Travelling at speeds close to that of light, spacemen lived at an accelerated pace. When one of the twin boys left the starship, he grew older while his twin in space barely aged. So the starship twin left the ship to find what happened to his brother who was aging away on earth.
By: Robert Silverberg and Randall Garrett (1935-)
The Judas Valley
Why did everybody step off the ship in this strange valley and promptly drop dead? How could a well-equipped corps of tough spacemen become a field of rotting skeletons in this quiet world of peace and contentment? It was a mystery Peter and Sherri had to solve. If they could live long enough! [from the Judas Valley]Originally published in Amazing Stories, October 1956
By: Robert Silverberg (1935-)
Here are two early stories by the well known SF Author Robert Silverberg. The Happy Unfortunate was published first in Amazing Stories in 1957 and explores the angst caused when the human race reaches into space but at the cost of needing to breed a new species; specialized 'spacers' who can withstand the tremendous rigors of acceleration. The Hunted Heroes was published in Amazing stories a year earlier, in 1956. It is a futuristic story that holds great hope for the resilience of the human race after the war destroys most of the world.
|The Hunted Heroes
By: Jane Andrews (1833-1887)
The Stories Mother Nature Told Her Children
“You may think that Mother Nature, like the famous “old woman who lived in the shoe,” has so many children that she doesn’t know what to do. But you will know better when you become acquainted with her, and learn how strong she is, and how active; how she can really be in fifty places at once, taking care of a sick tree, or a baby flower just born; and, at the same time, building underground palaces, guiding the steps of little travellers setting out on long journeys, and sweeping, dusting, and arranging her great house,–the earth...
|Child's Health Primer For Primary Classes With Special Reference to the Effects of Alcoholic Drinks, Stimulants, and Narcotics upon The Human System
By: Ward Moore (1903-1978)
Greener Than You Think
Do remember reading a panic-mongering news story a while back about genetically engineered “Frankengrass” “escaping” from the golf course where it had been planted? That news story was foreshadowed decades previously in the form of prophetic fiction wherein a pushy salesman, a cash-strapped scientist, and a clump of crabgrass accidentally merge forces with apocalyptic consequences. A triple-genre combo of science fiction, horror, and satire, Greener Than You Think is a forgotten classic that resonates beautifully with modern times. This is a faithful reading of a 1947 first edition text.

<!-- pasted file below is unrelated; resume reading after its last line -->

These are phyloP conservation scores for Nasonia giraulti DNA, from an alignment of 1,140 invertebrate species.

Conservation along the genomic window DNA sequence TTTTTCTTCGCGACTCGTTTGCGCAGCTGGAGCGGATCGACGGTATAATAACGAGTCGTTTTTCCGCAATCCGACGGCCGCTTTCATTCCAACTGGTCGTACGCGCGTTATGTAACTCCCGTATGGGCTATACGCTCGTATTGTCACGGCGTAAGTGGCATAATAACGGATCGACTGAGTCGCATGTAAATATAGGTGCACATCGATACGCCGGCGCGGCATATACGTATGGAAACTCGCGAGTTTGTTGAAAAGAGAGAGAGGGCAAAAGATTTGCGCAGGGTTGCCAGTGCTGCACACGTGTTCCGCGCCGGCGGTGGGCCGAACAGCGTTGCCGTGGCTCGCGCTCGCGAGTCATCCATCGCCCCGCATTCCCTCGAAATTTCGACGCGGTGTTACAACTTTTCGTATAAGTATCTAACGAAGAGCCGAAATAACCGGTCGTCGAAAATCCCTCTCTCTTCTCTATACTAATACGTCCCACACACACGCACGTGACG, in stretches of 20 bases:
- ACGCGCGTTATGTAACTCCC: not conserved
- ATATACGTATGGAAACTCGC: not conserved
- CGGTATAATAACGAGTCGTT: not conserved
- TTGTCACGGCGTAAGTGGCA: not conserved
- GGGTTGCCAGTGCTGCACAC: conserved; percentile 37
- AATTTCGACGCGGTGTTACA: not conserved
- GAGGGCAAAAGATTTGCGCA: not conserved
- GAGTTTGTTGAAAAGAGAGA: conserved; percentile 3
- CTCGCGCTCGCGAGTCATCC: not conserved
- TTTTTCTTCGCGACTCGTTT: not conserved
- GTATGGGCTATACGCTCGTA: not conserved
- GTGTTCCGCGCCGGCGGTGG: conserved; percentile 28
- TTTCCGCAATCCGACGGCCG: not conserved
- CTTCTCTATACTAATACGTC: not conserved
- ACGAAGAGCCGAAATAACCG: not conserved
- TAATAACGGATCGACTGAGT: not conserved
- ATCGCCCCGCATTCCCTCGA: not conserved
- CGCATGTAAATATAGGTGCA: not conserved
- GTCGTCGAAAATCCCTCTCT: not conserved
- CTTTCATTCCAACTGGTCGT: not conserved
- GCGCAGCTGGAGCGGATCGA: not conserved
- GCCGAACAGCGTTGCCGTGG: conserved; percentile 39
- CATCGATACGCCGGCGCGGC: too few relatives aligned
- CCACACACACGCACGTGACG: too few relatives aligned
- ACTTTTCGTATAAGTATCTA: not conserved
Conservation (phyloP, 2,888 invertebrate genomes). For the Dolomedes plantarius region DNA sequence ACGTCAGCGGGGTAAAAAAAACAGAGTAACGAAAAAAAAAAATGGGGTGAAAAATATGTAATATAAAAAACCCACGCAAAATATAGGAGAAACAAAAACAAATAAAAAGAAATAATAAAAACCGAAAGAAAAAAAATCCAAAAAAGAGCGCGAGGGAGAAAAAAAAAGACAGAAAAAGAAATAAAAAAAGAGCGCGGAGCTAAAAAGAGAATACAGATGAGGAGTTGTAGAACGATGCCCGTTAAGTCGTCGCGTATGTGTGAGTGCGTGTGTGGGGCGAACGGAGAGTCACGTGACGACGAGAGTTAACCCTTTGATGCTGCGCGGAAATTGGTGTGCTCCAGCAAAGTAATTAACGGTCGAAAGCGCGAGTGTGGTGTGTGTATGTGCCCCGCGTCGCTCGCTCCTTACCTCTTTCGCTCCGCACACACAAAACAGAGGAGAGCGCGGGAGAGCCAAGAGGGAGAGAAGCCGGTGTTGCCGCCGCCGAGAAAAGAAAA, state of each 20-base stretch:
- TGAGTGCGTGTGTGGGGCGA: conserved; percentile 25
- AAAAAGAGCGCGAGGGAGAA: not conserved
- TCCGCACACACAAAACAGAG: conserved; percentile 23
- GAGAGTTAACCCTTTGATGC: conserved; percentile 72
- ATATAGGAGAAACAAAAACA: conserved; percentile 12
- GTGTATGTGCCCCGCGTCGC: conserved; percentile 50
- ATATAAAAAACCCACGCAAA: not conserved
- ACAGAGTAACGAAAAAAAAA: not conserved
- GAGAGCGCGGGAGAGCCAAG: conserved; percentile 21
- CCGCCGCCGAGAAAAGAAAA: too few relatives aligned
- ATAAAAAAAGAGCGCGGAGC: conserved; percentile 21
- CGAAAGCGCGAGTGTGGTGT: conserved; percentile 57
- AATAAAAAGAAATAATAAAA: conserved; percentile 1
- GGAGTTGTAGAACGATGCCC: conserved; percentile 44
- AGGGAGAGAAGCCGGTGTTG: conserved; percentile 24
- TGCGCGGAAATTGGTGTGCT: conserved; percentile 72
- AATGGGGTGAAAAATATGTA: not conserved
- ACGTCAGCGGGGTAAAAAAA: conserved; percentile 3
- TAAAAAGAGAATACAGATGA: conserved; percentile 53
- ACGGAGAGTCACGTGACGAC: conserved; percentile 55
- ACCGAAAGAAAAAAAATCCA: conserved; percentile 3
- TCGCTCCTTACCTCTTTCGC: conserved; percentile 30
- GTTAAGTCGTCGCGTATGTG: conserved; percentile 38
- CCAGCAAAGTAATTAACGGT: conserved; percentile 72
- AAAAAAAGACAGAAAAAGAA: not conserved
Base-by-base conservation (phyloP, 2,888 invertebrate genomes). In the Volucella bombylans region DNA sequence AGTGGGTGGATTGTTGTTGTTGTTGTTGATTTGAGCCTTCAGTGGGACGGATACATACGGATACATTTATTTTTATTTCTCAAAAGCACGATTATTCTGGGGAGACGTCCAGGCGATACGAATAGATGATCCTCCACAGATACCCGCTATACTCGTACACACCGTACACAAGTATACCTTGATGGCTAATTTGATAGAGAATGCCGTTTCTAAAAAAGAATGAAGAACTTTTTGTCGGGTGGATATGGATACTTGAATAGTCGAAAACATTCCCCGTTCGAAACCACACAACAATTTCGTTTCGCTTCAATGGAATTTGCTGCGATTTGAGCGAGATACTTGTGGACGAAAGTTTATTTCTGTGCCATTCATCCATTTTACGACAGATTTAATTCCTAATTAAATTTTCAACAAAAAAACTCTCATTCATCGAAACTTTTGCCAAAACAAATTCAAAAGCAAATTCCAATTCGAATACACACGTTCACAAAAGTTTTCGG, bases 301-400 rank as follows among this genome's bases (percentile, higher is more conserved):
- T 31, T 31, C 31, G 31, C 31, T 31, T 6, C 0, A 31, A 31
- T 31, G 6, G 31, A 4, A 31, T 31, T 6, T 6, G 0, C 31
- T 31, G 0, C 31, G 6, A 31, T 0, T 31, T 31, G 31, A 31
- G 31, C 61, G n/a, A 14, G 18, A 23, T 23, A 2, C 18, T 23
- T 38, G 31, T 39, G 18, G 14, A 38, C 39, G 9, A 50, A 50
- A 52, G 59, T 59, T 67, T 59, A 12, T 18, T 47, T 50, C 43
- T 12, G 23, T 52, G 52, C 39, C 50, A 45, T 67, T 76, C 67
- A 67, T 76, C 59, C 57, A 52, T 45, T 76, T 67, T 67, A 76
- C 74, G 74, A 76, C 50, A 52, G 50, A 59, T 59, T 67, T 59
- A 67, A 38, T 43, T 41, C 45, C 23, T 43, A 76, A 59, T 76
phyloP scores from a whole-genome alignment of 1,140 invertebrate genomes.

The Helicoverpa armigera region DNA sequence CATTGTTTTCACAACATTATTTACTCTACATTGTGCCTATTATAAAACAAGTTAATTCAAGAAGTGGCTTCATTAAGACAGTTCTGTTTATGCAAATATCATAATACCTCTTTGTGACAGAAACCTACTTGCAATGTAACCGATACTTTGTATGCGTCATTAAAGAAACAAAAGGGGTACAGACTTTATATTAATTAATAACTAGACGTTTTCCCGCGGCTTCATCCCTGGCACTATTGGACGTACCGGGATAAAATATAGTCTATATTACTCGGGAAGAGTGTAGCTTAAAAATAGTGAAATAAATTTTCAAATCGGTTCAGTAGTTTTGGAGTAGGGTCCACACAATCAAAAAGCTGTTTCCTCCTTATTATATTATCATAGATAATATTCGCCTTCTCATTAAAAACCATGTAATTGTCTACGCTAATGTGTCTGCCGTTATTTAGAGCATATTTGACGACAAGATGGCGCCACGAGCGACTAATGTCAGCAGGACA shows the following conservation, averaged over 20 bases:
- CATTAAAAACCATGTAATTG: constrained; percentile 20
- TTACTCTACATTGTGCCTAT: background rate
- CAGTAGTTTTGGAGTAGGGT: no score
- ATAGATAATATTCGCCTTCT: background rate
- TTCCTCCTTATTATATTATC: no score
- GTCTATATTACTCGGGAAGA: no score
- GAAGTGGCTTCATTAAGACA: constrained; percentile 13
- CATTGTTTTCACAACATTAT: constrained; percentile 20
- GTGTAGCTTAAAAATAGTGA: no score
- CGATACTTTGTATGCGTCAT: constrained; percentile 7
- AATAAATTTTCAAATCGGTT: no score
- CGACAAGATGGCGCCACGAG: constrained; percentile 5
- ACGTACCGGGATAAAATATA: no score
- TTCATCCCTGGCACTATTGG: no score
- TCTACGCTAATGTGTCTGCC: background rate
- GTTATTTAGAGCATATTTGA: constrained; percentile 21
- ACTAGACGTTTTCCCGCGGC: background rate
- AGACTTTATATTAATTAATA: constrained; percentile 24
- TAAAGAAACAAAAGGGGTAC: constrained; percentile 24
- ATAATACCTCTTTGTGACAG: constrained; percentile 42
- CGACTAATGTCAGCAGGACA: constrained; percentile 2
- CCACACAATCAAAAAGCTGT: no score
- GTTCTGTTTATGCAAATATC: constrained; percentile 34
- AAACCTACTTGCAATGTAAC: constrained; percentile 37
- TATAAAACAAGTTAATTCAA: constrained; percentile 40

By: Fridtjof Nansen (1861-1930)
Being the Record of a Voyage of Exploration of the Ship "Fram", 1893-96 and of a Fifteen Months' Sleigh Journey by Dr. Nansen and Lieut. Johansen / by Fridtjof Nansen; with an Appendix by Otto Sverdrup
By: James Russell Lowell (1819-1891)
|My Garden Acquaintance
By: Joseph E. Kelleam (1913-1975)
Hunters Out of Space
Originally published in the May, 1960 issue of Amazing Science Fiction Stories. Jack Odin has returned to the world of Opal, the world inside our own world, only to find it in ruins. Many of his friends are gone, the world is flooded, and the woman he swore to protect has been taken by Grim Hagen to the stars. Jack must save her, but the difficulties are great and his allies are few.
By: Steve Solomon
Gardening Without Irrigation: or without much, anyway
Gardening expert Steve Solomon has written extensively on gardening techniques for the home gardener. Water conservation is the focus of this work, along with more information on how to have the healthiest plants in your garden through “fertigation”, appropriate plant rotation, and soil preparation.
Organic Gardener's Composting
The art and science of composting is presented in a humorous and readable manner from the basic elements to the in-depth science. An entire chapter is devoted to composting with red worms (vermiculture), and detailed information is provided on building different types of composting units. The history of the organic gardening movement is included as well as an annotated bibliography of works on the subjects of composting and food gardening.